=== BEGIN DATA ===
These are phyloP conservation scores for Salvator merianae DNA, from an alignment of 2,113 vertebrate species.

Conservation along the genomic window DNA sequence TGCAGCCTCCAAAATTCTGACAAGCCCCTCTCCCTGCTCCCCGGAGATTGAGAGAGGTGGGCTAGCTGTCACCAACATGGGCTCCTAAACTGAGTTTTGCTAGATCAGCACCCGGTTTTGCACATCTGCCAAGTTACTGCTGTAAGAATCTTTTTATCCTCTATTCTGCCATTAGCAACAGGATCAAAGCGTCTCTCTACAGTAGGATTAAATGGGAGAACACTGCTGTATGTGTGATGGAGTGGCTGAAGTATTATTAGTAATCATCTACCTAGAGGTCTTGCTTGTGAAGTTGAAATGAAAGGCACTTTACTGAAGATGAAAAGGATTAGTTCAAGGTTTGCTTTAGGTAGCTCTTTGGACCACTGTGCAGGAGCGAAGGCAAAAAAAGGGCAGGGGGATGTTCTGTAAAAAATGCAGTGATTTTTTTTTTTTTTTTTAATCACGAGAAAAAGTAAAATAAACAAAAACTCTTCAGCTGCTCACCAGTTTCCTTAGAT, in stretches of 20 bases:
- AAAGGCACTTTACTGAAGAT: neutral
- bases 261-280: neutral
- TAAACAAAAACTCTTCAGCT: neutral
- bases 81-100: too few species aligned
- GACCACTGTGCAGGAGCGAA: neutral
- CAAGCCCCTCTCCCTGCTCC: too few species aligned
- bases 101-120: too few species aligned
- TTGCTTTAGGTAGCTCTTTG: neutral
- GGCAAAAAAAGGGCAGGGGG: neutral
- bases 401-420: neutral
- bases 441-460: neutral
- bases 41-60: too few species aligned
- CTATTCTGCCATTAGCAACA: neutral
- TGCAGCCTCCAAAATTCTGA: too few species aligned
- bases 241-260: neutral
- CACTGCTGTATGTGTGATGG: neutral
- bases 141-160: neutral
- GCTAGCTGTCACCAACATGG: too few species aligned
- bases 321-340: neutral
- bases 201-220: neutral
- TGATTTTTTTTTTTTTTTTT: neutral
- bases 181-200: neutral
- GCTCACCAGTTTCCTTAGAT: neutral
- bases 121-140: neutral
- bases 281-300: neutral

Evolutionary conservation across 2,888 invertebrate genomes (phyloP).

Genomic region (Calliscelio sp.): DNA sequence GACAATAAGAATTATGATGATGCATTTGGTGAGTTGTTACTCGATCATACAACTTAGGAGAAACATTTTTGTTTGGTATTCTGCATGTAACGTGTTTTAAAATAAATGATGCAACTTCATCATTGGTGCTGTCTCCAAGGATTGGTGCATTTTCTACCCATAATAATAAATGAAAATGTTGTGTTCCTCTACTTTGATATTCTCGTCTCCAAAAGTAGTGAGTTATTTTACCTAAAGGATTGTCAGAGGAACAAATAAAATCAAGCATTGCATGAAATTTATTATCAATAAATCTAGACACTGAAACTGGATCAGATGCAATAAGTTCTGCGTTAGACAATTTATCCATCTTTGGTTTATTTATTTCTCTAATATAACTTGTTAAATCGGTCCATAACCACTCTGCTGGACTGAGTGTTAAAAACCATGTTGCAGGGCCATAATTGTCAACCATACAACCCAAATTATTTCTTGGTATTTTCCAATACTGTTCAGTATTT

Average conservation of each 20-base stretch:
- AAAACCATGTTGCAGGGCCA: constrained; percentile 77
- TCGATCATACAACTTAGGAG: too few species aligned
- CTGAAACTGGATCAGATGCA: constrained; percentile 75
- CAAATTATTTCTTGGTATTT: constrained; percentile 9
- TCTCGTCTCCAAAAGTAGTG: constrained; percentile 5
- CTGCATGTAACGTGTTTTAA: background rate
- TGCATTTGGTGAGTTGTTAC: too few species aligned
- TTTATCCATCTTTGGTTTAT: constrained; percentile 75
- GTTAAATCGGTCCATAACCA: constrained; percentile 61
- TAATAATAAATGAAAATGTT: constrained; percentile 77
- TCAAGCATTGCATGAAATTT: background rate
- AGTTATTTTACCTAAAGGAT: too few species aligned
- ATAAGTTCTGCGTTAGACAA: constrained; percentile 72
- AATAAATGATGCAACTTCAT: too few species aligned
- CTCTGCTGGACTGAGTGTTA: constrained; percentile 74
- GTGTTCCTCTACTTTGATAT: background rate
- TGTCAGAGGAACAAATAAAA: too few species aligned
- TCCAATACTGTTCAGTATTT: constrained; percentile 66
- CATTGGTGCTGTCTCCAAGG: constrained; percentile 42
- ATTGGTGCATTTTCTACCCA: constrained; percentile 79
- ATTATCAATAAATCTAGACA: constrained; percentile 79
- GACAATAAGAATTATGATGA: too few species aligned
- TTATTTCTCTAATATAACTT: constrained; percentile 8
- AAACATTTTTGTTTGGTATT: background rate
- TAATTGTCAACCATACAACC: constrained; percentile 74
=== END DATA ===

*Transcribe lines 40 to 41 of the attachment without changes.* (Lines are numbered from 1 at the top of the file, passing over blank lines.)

- TAATAATAAATGAAAATGTT: constrained; percentile 77
- TCAAGCATTGCATGAAATTT: background rate